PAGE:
Ancient Greek drama developed around Greece's theater culture. Drama was particularly developed in Athens, so works are written in Attic dialect. The dialogues are in iambic trimeter, while chorus are in the meters of choral lyric.
In the age that followed the Greco-Persian Wars, the awakened national spirit of Athens was expressed in hundreds of superb tragedies based on heroic and legendary themes of the past. The tragic plays grew out of simple choral songs and dialogues performed at festivals of the god Dionysus. In the classic period, performances included three tragedies and one pastoral drama, depicting four different episodes of the same myth. Wealthy citizens were chosen to bear the expense of costuming and training the chorus as a public and religious duty. Attendance at the festival performances was regarded as an act of worship. Performances were held in the great open-air theater of Dionysus in Athens. All of the greatest poets competed for the prizes offered for the best plays.
The three best authors are Aeschylus, Sophocles and Euripides. From Aeschylus, we still have seven tragedies, among which the only surviving series of three tragedies performed together, the so-called Oresteia. Seven works of Sophocles have survived, the most important of which are Oedipus rex and Antigone. From Euripides, seventeen tragedies have survived, among them Medea and The Bacchae.
Like tragedy, comedy arose from a ritual in honor of Dionysus, but in this case the plays were full of frank obscenity, abuse, and insult. At Athens, the comedies became an official part of the festival celebration in 486 BC, and prizes were offered for the best productions. As with the tragedians, few works still remain of the great comedic writers. Of the works of earlier writers, only some plays by Aristophanes exist. These are a treasure trove of comic presentation. He poked fun at everyone and every institution. For boldness of fantasy, for merciless insult, for unqualified indecency, and for outrageous and free political criticism, there is nothing to compare to the comedies of Aristophanes. In The Birds, he held up Athenian democracy to ridicule. In The Clouds, he attacked the philosopher Socrates. In Lysistrata, he denounced war. Only 11 of his plays have survived.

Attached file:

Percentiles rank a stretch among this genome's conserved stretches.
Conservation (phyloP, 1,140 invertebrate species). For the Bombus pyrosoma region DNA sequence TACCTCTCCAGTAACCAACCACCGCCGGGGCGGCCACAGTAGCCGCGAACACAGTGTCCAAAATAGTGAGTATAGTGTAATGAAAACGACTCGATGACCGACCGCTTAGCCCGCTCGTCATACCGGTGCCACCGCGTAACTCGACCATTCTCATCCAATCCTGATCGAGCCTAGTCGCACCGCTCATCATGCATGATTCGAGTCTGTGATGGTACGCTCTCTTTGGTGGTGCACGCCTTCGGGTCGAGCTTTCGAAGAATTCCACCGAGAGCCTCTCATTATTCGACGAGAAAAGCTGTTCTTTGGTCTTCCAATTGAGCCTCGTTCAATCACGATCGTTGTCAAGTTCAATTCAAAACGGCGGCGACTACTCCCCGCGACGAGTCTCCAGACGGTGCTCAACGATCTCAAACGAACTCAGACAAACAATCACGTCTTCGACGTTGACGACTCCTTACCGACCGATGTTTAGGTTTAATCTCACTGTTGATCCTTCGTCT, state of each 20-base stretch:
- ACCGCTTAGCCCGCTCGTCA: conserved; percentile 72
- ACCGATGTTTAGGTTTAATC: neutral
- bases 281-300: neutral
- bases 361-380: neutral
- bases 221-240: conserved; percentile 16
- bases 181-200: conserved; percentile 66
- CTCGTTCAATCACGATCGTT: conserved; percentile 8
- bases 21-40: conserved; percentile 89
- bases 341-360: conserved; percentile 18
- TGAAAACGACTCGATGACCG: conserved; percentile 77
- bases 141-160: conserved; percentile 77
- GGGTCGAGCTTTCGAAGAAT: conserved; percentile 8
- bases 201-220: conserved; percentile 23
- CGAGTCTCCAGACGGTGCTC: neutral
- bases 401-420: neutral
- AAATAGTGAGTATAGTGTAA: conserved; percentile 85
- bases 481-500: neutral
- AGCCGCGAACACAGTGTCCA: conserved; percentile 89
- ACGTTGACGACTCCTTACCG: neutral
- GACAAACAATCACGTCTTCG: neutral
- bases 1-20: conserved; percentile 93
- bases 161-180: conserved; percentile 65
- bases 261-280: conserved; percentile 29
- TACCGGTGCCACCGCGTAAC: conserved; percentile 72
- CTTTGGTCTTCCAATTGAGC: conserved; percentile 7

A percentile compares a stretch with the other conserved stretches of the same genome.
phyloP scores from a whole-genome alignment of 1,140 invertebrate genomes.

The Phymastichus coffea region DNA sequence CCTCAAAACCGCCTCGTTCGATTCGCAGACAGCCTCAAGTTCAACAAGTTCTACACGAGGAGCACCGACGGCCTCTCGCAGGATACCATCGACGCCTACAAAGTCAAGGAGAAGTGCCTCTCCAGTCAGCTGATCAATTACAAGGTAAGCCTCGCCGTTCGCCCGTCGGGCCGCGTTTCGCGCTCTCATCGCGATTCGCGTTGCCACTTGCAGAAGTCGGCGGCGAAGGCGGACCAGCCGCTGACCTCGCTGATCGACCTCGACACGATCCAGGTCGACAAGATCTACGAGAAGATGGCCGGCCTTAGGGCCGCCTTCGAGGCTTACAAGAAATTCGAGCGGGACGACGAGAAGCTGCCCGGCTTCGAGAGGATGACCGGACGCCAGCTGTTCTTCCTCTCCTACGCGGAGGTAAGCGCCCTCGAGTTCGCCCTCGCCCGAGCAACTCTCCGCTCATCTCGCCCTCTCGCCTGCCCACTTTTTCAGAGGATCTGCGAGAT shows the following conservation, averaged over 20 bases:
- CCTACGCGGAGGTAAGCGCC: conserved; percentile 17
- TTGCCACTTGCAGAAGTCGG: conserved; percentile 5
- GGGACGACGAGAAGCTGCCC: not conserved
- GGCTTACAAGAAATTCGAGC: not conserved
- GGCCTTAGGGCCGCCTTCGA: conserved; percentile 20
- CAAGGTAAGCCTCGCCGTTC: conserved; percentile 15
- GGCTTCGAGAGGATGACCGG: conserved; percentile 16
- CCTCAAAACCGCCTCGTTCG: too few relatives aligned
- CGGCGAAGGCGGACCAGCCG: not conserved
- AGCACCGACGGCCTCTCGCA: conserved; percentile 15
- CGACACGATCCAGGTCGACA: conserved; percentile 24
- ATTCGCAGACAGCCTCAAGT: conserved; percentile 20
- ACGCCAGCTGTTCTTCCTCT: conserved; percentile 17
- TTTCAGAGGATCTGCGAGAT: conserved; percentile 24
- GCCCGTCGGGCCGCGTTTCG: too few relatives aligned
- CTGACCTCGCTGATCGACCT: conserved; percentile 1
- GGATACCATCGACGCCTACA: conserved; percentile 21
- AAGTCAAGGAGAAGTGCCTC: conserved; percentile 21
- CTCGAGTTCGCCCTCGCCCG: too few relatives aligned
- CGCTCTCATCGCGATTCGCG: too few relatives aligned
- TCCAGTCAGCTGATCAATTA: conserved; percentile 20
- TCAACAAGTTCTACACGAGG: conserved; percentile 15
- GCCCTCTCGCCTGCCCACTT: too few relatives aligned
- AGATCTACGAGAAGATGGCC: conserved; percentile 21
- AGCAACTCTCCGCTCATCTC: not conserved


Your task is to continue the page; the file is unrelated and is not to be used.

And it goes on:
The third dramatic genre was the satyr play. Although the genre was popular, only one example has survived in its entirety, Euripides' Cyclops.
Two of the most famous historians who have ever written flourished during Greece's classical age: Herodotus and Thucydides. Herodotus is commonly called the father of history, and his "History" contains the first truly literary use of prose in Western literature. Of the two, Thucydides was the more careful historian. His critical use of sources, inclusion of documents, and laborious research made his History of the Peloponnesian War a significant influence on later generations of historians.
A third historian of ancient Greece, Xenophon, began his Hellenica where Thucydides ended his work about 411 BC and carried his history to 362 BC. His writings were superficial in comparison to those of Thucydides, but he wrote with authority on military matters. He therefore is at his best in the Anabasis, an account of his participation in a Greek mercenary army that tried to help the Persian Cyrus expel his brother from the throne. Xenophon also wrote three works in praise of the philosopher Socrates: Apology, Symposium, and Memorabilia. Although both Xenophon and Plato knew Socrates, their accounts are very different, and it is interesting to compare the view of the military historian to that of the poet-philosopher.
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The influence of Ancient Greek Literature on Western Literature has been enormous. In fact, the frame of Greek literary genres has been almost perfectly adopted by Latin literature, firstly, and then by the European literatures, until the 18th century. The Greek works were well known by Roman writers, as well as by European writers since Renaissance. So, these works, particularly the Homeric poems and the tragedies were the model for the successive writers of the same genres. In this influence was determining the fact that, since Renaissance, the Greek Literature was taught in the European high schools, along with Latin literature, and still is in some country, like Germany, Austria and Italy. So, the influence of Greek literature exceeded literature proper and also hit, for instance, philosophy (like in the thought of S¿ren Kierkegaard and Friedrich Nietzsche) and psychology (like in the theories of Sigmund Freud).